|The Urgent Policy Agenda|
|Sunday, March 24 2013|
Less than a week after Paul Ryan released his latest budget—which would slash funding for Medicare, Medicaid, food stamps, and child care—Republicans released a new report announcing that they will try harder to connect with young voters, minorities, and women.
We know something about young people, minorities and unmarried women (which we call the Rising American Electorate). And we know that Paul Ryan’s budget has little to do with their priorities. To find out how these voters are thinking about the policy agenda and the future, Greenberg Quinlan Rosner, along with Democracy Corps, Women’s Voices. Women Vote Action Fund, and the Voter Participation Center conducted a national survey of 950 voters in the 2012 election, half of whom were reached via cell phones.
The survey results are clear. If the GOP—or anyone—wants to connect with the Rising American Electorate, they need to understand their real priorities, which include social insurance benefits, child care, and investment in jobs and education – in other words, the same programs that would be slashed under the Ryan budget plan. This is an inauspicious beginning for the re-invented Republican Party.
What Paul Ryan and Republicans have fundamentally missed is that these voters depend on these programs in the present and require them for the future. Paul Ryan seems to have no sense of the real pocketbook economy in which these voters live every day. Members of the Rising American Electorate are 7 points more likely than average to report that they or someone in their family lost health insurance and 8 points more likely than average to report that they have moved in with a relative or had someone move in with them to save money.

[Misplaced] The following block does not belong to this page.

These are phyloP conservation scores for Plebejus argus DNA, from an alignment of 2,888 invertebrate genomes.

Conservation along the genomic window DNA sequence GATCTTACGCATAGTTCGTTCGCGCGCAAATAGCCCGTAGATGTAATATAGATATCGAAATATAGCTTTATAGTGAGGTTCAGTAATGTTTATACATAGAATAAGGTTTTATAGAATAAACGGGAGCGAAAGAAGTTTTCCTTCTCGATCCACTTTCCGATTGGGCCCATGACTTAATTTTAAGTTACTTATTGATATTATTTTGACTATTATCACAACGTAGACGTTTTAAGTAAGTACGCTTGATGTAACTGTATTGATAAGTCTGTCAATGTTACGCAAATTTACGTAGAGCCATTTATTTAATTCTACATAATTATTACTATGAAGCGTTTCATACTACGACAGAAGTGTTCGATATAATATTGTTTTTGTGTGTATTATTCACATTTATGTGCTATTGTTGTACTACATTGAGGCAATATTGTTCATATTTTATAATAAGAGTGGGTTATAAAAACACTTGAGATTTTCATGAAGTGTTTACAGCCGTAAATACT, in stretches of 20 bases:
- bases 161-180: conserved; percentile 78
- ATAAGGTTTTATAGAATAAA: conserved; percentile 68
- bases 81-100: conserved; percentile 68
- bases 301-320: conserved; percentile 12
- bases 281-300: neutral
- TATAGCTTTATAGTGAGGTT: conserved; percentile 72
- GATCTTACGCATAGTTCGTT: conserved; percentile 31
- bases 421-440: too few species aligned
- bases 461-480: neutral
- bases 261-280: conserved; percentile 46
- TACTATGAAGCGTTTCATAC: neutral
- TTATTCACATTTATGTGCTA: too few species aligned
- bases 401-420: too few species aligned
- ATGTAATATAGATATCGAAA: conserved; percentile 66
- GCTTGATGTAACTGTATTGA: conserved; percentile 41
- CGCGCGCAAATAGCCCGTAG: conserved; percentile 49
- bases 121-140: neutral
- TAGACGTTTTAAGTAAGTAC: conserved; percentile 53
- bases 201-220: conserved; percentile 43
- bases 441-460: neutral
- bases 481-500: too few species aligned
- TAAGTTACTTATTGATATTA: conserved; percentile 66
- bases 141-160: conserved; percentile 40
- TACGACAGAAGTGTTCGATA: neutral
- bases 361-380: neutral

These voters, especially the unmarried women who formed almost a quarter of the electorate and were critical to President Obama’s success in the 2012 election, are on the edge financially and face pocketbook-level pressures every day. These women are totally focused on the economic policies that would help to ease working families’ fiscal pressures.
Read the full memo here.
 The Voter Participation Center’s role in this project relates only to policy research for RAE outreach and education
 This memo is based on a phone survey of 950 2012 voters nationwide conducted by Greenberg Quinlan Rosner for Democracy Corps and Women’s Voices. Women Vote Action Fund and the Voter Participation Center from March 9-12, 2013. Unless otherwise noted, margin of error is +/-3.18 percentage points at 95 percent confidence.